Skip to content

Stock Watch: Bullpen has a rough week

Jun 3, 2015, 12:00 PM EDT

Washington Nationals catcher Jose Lobaton (59), shortstop Ian Desmond (20) and relief pitcher Blake Treinen (64) talk on the mound during the seventh inning of the second baseball game of a doubleheader against the Toronto Blue Jays at Nationals Park, Tuesday, June 2, 2015, in Washington. The Blue Jays won 7-3. (AP Photo/Alex Brandon)

Each week this season, we’ll take the temperature of the Nationals roster to see whose stock is rising or falling.  

Record: 2-4

Team slash: .230/.307/.320

Team ERA: 4.94

Runs per game:  2.83



Jordan Zimmermann, SP: 1-0/ 8.0 IP/ 0.00 ERA

During a week in which most of the starters had off-nights or were injured, Zimmermann’s performance Tuesday afternoon start against the Blue Jays was the rotation’s bright spot —  and it wasn’t even close. He didn’t allow a run over eight innings, helping out a struggling bullpen (more on that later) while handing Toronto its first shut out of the season. The outing also continued a hot streak for Zimmerman, who is starting to resemble his old self lately; in his last four outings, he’s allowed just three earned runs combined over 28 innings. As a result, his ERA has now dropped to 2.88 while he’s run his record to 5-2.

Bryce Harper, RF: .313 AVG/ 1.063 OPS

Interestingly enough, this has been the week where Harper’s cooled off a bit, and yet he still lead the team in average and OPS over the last seven days. Indeed, everyone’s favorite selfie-taking, beef-creating right fielder keeps chugging along, continuing to stake his claim as the best player in the NL this season. The 22-year-old who was voted the sport’s most overrated player before the year started now leads the league in home runs (18), walks (45), slugging (.718) and OPS (1.188). Hard to overrate that, yeah?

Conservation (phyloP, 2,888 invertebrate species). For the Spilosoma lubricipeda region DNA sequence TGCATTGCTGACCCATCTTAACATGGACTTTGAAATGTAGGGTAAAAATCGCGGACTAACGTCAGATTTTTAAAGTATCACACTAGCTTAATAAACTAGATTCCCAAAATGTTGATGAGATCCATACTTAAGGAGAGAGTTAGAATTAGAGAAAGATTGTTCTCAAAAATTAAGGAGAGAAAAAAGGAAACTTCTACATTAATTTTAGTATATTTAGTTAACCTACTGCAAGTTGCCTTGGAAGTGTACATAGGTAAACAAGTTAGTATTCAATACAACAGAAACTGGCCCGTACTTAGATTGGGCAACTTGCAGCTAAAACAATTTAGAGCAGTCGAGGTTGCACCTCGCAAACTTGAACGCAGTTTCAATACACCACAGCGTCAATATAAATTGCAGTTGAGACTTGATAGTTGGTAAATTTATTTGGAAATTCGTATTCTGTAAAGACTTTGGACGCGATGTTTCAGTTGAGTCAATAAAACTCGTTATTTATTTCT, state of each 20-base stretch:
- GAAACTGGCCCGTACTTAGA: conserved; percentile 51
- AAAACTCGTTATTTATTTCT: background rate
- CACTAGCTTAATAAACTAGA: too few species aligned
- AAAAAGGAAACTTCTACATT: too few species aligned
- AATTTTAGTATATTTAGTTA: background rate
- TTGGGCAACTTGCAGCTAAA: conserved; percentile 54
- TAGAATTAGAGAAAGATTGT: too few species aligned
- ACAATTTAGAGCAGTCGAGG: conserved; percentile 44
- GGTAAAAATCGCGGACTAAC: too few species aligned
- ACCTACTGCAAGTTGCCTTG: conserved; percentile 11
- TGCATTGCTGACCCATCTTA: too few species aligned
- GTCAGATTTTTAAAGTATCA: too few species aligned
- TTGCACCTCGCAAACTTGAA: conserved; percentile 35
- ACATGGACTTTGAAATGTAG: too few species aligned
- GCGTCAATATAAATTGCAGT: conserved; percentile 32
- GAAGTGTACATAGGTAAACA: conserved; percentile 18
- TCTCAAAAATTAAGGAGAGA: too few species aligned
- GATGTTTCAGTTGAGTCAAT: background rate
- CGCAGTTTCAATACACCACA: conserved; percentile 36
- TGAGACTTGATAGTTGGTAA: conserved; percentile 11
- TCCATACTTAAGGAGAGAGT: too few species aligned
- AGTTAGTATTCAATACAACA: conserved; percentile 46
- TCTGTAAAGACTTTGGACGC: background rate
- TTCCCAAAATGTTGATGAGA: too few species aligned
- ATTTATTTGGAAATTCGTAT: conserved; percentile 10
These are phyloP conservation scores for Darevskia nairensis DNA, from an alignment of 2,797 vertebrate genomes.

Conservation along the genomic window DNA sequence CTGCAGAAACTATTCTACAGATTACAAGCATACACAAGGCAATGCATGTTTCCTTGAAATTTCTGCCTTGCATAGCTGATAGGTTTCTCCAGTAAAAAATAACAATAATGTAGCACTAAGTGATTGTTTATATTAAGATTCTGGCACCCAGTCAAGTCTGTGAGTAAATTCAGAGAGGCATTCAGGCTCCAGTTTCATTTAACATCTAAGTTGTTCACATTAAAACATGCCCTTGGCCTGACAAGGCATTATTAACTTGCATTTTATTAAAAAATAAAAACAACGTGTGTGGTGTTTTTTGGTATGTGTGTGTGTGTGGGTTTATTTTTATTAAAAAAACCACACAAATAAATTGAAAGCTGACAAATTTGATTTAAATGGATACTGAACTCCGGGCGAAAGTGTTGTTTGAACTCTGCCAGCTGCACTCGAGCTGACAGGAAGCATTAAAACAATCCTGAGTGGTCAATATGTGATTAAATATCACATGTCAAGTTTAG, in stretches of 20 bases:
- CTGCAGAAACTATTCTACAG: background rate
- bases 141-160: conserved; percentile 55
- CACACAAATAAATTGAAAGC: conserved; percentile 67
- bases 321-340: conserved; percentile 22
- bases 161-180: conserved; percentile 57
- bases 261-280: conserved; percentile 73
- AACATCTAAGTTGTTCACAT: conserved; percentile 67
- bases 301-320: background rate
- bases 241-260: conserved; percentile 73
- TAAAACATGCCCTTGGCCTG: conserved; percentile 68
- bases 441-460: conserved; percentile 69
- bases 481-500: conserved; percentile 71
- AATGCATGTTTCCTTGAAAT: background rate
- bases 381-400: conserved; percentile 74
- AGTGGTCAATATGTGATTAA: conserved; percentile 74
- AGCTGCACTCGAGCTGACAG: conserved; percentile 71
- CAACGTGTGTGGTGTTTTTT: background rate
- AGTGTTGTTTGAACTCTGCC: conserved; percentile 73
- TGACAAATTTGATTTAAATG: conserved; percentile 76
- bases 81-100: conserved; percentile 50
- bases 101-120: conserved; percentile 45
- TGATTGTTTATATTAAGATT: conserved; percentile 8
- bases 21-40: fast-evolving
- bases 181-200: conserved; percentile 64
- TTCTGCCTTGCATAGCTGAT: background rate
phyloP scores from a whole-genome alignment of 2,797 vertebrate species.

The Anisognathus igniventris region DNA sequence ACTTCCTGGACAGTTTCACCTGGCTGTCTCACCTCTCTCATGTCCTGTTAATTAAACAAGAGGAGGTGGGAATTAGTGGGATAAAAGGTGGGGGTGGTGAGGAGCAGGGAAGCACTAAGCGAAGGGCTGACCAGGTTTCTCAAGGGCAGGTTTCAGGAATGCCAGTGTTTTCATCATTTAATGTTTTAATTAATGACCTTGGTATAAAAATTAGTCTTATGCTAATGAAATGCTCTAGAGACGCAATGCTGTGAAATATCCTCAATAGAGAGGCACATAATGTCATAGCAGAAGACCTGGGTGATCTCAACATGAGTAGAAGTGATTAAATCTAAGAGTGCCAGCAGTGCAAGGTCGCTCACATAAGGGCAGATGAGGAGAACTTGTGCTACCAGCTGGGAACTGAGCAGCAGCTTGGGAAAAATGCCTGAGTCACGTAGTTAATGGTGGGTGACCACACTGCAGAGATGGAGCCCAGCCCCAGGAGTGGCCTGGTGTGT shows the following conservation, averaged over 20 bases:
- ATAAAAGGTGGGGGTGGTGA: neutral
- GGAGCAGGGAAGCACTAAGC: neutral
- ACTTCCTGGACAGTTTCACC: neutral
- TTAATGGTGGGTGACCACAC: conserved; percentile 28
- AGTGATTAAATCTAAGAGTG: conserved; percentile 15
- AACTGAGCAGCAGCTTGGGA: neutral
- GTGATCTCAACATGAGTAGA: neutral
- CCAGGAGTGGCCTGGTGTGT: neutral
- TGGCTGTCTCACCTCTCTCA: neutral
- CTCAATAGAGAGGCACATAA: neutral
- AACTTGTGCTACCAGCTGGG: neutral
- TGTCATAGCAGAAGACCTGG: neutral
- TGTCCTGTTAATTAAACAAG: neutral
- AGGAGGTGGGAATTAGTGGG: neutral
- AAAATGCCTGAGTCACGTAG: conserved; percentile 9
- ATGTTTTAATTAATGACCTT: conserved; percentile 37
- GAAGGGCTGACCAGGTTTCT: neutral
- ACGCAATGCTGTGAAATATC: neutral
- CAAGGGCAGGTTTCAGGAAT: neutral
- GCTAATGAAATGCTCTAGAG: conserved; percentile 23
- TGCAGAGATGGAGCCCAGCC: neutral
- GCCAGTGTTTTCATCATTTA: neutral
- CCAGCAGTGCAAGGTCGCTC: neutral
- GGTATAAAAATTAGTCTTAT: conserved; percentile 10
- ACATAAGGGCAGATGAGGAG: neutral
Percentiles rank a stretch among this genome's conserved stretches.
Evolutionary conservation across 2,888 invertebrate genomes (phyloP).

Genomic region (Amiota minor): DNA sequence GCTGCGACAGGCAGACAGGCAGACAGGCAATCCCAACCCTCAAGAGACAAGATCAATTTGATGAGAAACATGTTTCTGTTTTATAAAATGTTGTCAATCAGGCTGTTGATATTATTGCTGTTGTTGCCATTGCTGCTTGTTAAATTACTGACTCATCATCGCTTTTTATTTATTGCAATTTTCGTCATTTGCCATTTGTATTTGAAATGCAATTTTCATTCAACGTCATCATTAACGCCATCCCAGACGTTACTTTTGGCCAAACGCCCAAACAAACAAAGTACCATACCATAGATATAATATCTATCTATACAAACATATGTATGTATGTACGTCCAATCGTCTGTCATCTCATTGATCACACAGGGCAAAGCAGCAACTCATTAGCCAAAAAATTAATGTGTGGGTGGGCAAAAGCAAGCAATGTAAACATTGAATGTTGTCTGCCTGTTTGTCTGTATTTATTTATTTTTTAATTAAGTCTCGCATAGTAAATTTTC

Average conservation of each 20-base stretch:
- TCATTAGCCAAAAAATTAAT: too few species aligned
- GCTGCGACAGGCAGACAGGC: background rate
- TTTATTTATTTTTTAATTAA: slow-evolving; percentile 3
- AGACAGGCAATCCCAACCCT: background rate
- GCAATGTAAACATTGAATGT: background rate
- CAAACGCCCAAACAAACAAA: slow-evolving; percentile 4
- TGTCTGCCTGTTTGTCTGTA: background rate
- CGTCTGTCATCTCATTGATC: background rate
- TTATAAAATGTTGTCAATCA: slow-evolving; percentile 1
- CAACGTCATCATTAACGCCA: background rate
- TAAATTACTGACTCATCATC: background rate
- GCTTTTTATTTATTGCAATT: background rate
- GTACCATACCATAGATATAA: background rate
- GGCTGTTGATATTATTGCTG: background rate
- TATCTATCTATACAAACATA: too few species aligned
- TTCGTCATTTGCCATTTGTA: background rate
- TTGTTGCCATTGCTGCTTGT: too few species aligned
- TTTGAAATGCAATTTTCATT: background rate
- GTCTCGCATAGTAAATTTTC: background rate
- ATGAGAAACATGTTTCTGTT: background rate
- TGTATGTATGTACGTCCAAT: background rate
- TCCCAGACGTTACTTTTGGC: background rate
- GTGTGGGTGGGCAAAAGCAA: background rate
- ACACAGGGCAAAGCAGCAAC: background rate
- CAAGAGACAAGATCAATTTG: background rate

Yunel Escobar, 3B: .304 AVG/ .385 OBP

Of all the moves the Nats made over the winter, perhaps the most underrated to this point was the team’s acquisition of Escobar. Through two months, he might be the team’s most consistent hitter (besides you-know-who, of course). He hasn’t provided big-time power, but he’s a steadying presence in a lineup that’s been without key pieces for stretches. In fact, it’s not Harper who leads the team in hits — it’s Escobar. And to think, he wasn’t even slated to be the everyday third baseman before the season started.



Blake Treinen, RP: 3 GP/ 15.43 ERA/ 2.57 WHIP 

For the majority of May, the bullpen looked like it had finally turned the corner. But after an ugly series in Cincinnati and a poor showing Tuesday night against the Blue Jays, perhaps the journey to get to Drew Storen in the ninth could be a struggle all year. To be fair to Treinen, the Nats were already trailing in two of his three appearances this past week, albeit by small margins. But he was unable to keep those deficits manageable, leading to a 5-2 loss in Cincy and a 7-3 defeat at home against Toronto.

Casey Janssen, RP:  3 GP/ 12.00 ERA/ 2.33 WHIP 

Janssen’s return from injury gave the Nats hope that perhaps the back end of the bullpen would be stabilized. And though it’s too soon to say whether or not he’ll do that, his weekend outing against the struggling Reds can’t be encouraging. Clinging to a 5-4 eighth inning lead, the 33-year-old righty couldn’t make it stand up, as he was shelled for four earned runs and was charged with a loss. Even with Janssen back in the fold, it seems Matt Williams hasn’t been able to rely on someone to handle the eighth inning with consistency. Whether he goes with Janssen, Treinen or someone else, so far none of the options have been able to fill the void created by Tyler Clippard’s departure.

  1. adcwonk - Jun 3, 2015 at 12:38 PM

    Resposting a response I just made to a comment last night. The debate is how good/bad the BP is.

    I noted

    They were scoring lots of runs. Im sorry but I disagree with you. The bullpen is unreliable and are costing them games.

    Yeah — sometimes. Do we remember the pair of 1-0 games over the Mets in early May? Or towards the latter part of May when we had a stretch of 5 games where we only scored a combined 12 runs, yet won 4 of them.

    In those 4 victories, 6 different relievers pitched (Storen, Grace, Janssen, Barrett, Treinen, and Thornton), a total of 9-2/3 innings, without allowing any runs.